by Alan Longhurst
“Never before in 1000 years the Atlantic Meridional Overturning Circulation (AMOC), also known as the Gulf Stream System, has been as weak as in the last decades“.
This announcement from the Potsdam Institute for Climate Impact Research was headlined recently in my morning newspaper in France (and in dozens of others elsewhere) as being the result of the anthropogenic ‘rechauffment climatique.’ We were warned that the consequences would include more rigorous winters for us over here in Europe. Whoever wrote that cannot have critically examined the old adage that it is the Gulf Stream that brings Western Europe a comfortable maritime climate, because folklore it turns out to be…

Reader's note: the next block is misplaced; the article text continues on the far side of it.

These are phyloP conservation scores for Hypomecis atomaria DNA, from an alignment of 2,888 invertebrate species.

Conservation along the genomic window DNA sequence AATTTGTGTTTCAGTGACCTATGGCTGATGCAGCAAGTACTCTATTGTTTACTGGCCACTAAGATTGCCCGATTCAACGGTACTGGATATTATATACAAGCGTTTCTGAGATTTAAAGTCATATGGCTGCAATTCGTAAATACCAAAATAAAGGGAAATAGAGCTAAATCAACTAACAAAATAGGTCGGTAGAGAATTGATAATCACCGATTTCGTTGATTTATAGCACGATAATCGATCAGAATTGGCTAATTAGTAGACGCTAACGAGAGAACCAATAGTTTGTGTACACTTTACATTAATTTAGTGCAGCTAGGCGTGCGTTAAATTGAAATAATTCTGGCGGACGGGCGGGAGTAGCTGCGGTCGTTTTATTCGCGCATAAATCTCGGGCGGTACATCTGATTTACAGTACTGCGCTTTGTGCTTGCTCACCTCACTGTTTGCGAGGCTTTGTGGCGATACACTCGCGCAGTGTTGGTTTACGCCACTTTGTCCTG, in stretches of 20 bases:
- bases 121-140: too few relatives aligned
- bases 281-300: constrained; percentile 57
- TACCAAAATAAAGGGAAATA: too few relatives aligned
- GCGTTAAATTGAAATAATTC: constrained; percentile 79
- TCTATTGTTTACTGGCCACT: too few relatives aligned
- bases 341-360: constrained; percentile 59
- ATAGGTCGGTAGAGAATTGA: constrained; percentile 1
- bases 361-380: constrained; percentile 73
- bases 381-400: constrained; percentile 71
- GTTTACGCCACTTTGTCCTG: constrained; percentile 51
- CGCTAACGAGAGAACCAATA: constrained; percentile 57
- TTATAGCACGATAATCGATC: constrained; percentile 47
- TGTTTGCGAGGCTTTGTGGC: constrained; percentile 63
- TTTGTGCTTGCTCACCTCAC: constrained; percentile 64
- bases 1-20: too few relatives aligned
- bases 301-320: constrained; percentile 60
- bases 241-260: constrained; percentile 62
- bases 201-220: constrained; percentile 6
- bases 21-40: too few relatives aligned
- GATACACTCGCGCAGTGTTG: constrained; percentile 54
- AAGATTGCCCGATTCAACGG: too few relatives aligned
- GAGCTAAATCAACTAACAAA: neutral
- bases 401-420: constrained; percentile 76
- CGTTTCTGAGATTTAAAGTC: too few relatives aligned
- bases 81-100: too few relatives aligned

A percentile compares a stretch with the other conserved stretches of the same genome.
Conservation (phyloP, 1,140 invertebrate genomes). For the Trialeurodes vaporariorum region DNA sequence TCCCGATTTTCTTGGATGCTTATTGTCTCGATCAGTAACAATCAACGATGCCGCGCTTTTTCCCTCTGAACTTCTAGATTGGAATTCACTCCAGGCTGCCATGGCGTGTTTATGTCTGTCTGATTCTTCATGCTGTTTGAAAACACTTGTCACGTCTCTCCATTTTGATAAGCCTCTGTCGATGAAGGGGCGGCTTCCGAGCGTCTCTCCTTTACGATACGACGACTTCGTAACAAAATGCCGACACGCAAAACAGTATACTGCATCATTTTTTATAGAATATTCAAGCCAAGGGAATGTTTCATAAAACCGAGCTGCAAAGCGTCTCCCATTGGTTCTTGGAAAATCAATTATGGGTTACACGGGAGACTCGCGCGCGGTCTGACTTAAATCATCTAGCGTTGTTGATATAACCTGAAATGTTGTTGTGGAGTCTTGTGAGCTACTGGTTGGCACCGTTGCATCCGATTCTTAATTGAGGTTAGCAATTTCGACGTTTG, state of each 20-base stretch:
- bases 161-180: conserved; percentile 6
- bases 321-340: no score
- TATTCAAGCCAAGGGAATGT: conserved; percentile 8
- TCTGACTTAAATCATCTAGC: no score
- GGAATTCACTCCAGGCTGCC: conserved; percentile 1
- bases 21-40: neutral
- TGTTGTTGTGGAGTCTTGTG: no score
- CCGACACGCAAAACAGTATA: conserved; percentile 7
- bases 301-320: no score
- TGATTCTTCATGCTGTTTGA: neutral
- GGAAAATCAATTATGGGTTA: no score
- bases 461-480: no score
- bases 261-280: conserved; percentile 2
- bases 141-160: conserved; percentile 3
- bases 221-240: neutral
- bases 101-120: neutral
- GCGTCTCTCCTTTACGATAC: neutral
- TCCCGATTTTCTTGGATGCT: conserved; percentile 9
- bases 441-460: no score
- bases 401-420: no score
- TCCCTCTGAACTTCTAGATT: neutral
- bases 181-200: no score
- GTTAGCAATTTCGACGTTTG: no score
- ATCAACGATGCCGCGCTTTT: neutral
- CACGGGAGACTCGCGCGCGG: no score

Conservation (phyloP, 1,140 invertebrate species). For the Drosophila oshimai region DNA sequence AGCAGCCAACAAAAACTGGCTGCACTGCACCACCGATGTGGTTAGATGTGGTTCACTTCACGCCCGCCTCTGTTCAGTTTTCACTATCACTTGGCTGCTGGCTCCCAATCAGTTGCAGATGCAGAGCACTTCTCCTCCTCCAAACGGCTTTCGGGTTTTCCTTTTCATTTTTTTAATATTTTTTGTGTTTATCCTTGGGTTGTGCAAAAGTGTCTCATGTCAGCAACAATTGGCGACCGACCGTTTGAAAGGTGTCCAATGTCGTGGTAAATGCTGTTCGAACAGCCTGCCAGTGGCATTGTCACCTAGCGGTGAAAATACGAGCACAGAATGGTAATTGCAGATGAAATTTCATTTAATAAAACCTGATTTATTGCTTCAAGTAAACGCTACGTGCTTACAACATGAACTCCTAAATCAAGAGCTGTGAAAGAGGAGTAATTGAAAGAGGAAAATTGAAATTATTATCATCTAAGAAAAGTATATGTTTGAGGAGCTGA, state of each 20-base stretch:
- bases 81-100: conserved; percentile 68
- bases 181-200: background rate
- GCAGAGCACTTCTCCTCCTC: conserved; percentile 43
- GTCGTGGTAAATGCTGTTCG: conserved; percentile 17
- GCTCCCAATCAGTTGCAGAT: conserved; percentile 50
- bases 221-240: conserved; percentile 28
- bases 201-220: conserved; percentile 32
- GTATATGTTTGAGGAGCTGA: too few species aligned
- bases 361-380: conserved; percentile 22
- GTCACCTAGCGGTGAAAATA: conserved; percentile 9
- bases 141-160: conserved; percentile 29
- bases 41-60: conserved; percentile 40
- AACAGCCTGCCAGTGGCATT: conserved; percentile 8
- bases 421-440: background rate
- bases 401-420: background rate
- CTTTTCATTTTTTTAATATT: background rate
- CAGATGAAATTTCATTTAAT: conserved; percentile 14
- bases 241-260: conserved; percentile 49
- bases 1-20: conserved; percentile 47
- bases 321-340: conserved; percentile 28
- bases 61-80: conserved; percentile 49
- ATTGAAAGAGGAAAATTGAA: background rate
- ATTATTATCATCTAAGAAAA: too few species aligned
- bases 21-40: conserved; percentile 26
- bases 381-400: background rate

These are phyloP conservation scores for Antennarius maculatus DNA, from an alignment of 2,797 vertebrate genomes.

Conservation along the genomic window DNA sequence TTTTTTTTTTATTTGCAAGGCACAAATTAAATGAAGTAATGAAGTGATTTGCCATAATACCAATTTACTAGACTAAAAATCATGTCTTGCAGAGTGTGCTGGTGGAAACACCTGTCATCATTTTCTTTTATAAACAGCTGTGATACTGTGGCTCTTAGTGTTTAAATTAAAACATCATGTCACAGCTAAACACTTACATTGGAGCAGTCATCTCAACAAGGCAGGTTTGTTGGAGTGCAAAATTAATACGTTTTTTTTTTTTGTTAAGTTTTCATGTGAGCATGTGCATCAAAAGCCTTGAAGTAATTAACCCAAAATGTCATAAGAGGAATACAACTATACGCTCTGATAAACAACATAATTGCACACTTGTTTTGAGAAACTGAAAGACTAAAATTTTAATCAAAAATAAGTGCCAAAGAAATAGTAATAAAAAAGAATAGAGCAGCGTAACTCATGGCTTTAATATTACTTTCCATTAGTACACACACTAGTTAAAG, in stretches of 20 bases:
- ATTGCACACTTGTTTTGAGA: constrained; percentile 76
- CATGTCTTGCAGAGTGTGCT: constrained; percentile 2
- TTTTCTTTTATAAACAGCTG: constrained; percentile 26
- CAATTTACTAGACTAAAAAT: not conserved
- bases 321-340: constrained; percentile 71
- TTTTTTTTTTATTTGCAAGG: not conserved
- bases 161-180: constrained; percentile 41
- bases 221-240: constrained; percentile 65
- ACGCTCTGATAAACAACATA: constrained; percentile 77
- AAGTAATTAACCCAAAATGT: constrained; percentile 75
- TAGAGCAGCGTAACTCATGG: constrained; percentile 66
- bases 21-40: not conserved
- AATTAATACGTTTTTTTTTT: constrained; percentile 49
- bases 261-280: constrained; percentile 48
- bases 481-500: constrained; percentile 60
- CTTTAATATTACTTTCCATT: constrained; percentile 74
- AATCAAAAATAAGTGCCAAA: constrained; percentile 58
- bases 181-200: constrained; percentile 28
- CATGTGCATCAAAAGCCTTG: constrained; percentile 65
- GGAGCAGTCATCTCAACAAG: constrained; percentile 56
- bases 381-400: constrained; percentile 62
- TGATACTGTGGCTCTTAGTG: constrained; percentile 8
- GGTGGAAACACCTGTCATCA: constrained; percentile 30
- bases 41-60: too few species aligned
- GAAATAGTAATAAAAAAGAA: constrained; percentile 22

Rahmstorf and his colleagues in Potsdam have hammered away at this issue for a long time now. Their new paper is brief, presenting bundles of proxies intended to demonstrate that flow of the Gulf Stream has weakened in recent decades, and so put the equable maritime climate of Europe at risk.
But this a misleading oversimplification: in reality, the Gulf Stream is no more than a short segment of the wind-driven Subtropical Gyre of the North Atlantic and, as Wyville-Thompson wrote in 1871 concerning the Gulf Stream “after leaving the Strait of Florida…at about 42oN a large portion…turns eastward and southward and, eddying around the Sargasso Sea, fuses with the northern edge of the equatorial current and rejoins the main circulation.” 
So the North Atlantic Current which continues towards Europe and eventually enters the Arctic Ocean carries just a very small fraction of the water that had previously passed along the Florida coast as the Gulf Stream, together with slope and shelf water received from the seas around Newfoundland and the Gulf of Saint Lawrence.